Wilton Growth Area Development Control Plan
UDIA has prepared detailed feedback to DPIE on the draft Wilton Growth Area DCP. We have significant concerns about the draft document, including inconsistencies with the established development controls for Sydney’s Growth Areas.
UDIA believes that the poor development outcomes that are being cited by government as symbolic of systematic problems with development controls are not symptomatic of a widespread problem with the current approach to development undertaken in Western Sydney and the existing development controls. In some respects we agree with some of the criticisms being made of particular developments. These outcomes are the exception, not the norm.
The DCP that emerged from the Growth Centres Development Code in 2006 is not broken. It only requires finessing to meet evolving circumstances. This is normal and expected. There is no benefit for any stakeholder to have widely different controls for the same house and land products developed by the industry in Western Sydney.
In that context, UDIA does not support major changes to the existing adopted controls in the Growth Centres DCP via the Wilton DCP without prior comprehensive discussion with key stakeholders in the broader relevant areas of NSW.
However the current range and scope of proposed changes to controls in the DCP appear to go beyond incremental change and will impact upon the ability of the industry to efficiently pursue its business activities in Western Sydney.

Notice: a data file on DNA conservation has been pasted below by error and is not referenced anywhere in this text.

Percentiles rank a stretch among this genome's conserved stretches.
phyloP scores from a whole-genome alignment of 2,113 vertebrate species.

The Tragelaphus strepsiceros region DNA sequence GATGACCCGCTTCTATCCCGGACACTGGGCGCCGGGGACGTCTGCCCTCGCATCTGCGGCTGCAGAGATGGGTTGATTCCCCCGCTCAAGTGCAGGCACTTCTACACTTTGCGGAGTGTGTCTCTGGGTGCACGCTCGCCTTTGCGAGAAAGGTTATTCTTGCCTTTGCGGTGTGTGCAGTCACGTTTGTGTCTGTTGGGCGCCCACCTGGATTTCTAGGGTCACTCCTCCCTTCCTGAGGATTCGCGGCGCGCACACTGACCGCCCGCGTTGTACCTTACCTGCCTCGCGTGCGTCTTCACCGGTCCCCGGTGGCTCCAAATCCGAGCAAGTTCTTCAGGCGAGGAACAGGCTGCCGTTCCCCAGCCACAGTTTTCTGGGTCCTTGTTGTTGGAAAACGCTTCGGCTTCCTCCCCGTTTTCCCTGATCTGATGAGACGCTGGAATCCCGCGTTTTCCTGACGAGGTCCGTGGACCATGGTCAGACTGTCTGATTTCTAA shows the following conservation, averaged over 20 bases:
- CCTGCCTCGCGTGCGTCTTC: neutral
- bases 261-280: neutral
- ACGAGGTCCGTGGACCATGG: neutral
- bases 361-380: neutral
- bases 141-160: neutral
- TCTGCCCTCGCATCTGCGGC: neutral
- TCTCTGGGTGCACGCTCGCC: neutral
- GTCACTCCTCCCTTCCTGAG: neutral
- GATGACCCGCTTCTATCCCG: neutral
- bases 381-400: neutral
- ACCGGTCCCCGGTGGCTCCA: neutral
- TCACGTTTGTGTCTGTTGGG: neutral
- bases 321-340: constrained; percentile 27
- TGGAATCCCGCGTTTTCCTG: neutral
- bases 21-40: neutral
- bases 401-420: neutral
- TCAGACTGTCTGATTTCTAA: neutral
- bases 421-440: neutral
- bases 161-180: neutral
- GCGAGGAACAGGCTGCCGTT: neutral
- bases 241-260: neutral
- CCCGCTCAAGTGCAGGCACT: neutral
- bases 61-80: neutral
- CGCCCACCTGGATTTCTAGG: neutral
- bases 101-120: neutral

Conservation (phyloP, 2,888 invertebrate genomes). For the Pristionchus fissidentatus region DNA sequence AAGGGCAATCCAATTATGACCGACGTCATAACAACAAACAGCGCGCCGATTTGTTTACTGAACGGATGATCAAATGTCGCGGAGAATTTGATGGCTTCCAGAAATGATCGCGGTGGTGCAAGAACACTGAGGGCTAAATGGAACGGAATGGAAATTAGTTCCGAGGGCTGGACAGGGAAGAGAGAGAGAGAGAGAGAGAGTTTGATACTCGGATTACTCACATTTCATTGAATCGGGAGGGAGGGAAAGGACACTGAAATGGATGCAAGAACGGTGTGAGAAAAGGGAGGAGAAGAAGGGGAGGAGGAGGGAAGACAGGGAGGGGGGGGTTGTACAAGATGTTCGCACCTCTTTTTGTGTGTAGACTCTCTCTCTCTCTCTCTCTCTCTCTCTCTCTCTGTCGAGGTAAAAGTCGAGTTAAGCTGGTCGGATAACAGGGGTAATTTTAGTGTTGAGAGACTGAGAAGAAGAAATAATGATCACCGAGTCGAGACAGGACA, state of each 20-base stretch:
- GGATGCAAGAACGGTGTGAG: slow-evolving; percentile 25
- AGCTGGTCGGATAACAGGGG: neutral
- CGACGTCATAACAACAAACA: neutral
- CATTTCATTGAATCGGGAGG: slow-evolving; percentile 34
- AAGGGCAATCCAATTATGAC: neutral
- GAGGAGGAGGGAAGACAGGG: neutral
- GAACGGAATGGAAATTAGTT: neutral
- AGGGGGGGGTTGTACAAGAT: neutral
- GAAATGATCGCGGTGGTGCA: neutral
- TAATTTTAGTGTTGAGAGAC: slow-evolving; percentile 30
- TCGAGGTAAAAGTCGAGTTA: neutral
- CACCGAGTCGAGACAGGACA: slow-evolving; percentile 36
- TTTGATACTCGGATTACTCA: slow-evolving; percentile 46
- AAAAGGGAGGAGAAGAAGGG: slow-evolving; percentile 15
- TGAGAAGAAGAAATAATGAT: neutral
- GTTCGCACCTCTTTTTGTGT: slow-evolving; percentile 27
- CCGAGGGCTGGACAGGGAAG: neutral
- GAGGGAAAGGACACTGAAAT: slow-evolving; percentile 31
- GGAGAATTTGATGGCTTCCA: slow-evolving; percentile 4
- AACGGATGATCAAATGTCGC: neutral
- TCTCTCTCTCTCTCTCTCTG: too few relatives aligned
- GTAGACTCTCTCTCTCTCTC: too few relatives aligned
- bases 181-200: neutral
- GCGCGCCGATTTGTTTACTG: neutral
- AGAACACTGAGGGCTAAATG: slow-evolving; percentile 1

This in turn has a number of implications:
- The proposals unfairly impact on the majority of the industry operatives that seek to deliver good outcomes and have conceived and progressed products and practices since 2006 that, in good faith, respond to the established planning controls; and
- The proposals will both increase construction costs and reduce dwelling density. We expect that this implication is unintentional. However, by way of example our analysis (described later) suggest that the proposed amendments, through responses by building design / siting and land subdivision design, could add anywhere between $50,000 and $100,000 to the price of a house and land package (primarily through larger lot sizes required and / or the need for two-storey dwellings in order to respond to the proposed new controls).
We are concerned that too much of the responsibility for fulfilling the Western Parkland City’s vision for a green canopy is proposed to be placed on private land (homebuyers, landowners and developers) without the same responsibility being shared by publicly owned and managed land and agencies.
UDIA will continue to work with the NSW Government on improvements to the Wilton DCP.